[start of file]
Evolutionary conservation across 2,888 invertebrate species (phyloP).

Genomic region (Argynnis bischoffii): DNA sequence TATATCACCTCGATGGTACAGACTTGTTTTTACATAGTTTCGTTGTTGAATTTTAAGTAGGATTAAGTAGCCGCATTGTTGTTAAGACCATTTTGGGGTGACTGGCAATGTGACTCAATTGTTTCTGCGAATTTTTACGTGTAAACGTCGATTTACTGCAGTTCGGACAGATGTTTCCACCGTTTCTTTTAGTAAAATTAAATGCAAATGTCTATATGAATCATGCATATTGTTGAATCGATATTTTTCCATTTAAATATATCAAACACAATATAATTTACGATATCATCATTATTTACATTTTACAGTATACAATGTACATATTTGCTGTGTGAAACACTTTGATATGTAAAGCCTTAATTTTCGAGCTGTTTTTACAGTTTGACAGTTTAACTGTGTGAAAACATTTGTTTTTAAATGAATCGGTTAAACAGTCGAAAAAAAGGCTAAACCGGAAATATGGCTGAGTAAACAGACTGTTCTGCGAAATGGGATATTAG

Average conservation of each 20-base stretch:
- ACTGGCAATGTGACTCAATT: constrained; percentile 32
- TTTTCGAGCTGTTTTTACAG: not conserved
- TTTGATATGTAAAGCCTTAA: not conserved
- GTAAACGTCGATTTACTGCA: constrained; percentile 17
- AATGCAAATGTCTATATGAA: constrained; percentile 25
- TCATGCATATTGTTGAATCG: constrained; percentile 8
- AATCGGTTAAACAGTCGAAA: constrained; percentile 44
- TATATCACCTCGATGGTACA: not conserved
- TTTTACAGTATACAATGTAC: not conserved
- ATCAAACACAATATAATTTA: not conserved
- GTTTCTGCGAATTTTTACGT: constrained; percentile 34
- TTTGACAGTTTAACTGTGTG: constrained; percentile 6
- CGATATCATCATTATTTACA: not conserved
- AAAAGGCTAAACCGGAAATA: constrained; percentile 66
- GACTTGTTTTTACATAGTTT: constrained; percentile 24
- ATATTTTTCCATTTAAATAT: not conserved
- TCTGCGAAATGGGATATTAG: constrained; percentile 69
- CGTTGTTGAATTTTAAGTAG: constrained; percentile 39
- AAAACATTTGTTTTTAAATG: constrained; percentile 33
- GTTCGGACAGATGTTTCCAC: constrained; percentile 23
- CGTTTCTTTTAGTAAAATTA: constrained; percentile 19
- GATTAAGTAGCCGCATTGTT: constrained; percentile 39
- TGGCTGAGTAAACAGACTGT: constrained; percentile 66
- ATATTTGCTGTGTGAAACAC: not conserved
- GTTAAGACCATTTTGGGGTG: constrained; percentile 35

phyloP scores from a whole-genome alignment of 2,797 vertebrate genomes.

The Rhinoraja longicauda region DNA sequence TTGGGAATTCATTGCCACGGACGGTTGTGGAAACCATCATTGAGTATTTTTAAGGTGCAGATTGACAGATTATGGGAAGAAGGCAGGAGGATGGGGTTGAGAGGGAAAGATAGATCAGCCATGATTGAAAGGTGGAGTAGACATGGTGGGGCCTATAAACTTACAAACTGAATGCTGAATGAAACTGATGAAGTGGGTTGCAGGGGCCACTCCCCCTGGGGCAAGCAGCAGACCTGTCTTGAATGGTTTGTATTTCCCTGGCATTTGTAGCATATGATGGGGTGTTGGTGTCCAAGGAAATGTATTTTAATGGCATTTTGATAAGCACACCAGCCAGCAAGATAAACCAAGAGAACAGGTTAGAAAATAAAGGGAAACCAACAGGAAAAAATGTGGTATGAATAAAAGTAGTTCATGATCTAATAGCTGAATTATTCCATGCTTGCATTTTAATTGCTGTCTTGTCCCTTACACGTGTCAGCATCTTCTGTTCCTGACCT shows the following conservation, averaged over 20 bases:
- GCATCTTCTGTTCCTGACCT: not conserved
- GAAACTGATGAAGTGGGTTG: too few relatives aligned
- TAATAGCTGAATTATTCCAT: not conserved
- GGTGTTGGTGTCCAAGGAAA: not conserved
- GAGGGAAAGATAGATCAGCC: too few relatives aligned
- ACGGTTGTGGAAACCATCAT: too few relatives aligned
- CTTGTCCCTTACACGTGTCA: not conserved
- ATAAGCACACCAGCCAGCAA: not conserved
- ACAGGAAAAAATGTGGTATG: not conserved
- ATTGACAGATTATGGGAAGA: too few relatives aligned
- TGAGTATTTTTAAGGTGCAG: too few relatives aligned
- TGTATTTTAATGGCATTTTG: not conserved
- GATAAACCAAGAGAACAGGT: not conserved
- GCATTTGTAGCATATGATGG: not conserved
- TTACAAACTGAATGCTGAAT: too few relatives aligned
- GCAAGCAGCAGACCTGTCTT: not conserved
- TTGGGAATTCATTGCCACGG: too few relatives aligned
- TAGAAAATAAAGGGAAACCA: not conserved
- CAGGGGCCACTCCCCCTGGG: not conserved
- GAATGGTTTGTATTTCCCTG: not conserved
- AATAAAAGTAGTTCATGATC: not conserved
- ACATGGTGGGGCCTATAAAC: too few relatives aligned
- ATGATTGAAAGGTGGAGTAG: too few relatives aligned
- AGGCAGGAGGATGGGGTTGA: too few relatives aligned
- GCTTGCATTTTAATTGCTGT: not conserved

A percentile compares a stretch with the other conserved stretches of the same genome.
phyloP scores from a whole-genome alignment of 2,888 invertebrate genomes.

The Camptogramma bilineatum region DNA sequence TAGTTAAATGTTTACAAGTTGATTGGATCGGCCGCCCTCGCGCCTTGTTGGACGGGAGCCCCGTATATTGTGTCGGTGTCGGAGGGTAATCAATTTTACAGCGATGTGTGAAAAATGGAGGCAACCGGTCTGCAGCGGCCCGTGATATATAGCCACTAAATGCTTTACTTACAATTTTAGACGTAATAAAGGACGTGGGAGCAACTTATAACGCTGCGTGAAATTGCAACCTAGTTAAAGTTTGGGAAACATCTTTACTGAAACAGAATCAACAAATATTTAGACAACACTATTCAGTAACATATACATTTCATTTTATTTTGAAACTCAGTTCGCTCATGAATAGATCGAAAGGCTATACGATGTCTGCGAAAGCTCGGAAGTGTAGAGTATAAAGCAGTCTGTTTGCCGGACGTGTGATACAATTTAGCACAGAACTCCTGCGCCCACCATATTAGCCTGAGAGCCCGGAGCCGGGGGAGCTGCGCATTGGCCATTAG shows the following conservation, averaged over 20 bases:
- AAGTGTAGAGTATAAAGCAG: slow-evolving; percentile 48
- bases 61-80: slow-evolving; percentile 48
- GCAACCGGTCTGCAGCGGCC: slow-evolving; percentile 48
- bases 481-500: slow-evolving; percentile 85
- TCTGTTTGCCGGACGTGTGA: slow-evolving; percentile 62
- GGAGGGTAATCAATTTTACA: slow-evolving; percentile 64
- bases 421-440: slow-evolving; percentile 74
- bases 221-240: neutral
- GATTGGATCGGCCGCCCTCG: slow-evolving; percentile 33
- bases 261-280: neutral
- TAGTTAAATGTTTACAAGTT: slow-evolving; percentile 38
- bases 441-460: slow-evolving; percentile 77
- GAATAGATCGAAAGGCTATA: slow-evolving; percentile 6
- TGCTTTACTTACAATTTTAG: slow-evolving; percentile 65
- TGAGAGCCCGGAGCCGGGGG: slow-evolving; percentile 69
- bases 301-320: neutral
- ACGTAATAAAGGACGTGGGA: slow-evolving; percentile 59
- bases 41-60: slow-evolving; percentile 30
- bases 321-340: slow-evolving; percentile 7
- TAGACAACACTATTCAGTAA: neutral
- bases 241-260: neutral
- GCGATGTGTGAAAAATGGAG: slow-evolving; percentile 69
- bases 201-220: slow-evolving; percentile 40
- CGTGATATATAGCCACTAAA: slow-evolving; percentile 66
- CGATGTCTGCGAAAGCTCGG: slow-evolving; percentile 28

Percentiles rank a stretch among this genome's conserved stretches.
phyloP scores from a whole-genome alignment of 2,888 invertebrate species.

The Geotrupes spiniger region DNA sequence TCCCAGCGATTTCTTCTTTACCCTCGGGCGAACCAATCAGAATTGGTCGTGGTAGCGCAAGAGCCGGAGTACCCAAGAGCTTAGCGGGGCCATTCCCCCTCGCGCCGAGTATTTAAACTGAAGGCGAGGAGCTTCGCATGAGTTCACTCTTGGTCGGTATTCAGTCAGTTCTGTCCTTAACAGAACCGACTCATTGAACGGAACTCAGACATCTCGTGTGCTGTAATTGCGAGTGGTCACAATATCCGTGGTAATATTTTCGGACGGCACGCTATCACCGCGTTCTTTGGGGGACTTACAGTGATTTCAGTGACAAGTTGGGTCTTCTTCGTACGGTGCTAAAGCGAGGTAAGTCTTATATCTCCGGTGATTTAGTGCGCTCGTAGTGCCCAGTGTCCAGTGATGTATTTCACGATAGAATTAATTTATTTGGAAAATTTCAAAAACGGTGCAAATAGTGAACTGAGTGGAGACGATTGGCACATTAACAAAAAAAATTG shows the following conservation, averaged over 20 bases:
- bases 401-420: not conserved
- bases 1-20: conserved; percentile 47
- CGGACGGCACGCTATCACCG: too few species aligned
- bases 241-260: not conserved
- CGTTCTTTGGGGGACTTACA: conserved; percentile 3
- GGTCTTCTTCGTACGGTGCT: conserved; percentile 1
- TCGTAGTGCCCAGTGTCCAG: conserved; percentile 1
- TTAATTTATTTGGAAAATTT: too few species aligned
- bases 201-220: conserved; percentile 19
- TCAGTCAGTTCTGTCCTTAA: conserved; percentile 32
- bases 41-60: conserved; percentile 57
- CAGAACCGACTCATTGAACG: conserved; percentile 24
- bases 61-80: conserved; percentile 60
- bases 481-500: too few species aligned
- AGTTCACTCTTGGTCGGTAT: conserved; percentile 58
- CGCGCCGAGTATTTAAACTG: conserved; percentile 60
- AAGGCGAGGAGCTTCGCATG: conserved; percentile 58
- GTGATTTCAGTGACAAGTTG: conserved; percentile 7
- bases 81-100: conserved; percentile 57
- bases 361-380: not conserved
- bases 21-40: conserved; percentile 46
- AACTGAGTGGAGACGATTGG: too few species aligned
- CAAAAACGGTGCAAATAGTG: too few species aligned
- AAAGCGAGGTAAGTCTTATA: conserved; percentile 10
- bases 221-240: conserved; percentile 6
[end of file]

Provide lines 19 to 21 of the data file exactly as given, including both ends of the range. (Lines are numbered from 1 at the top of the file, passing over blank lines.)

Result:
- ATATTTTTCCATTTAAATAT: not conserved
- TCTGCGAAATGGGATATTAG: constrained; percentile 69
- CGTTGTTGAATTTTAAGTAG: constrained; percentile 39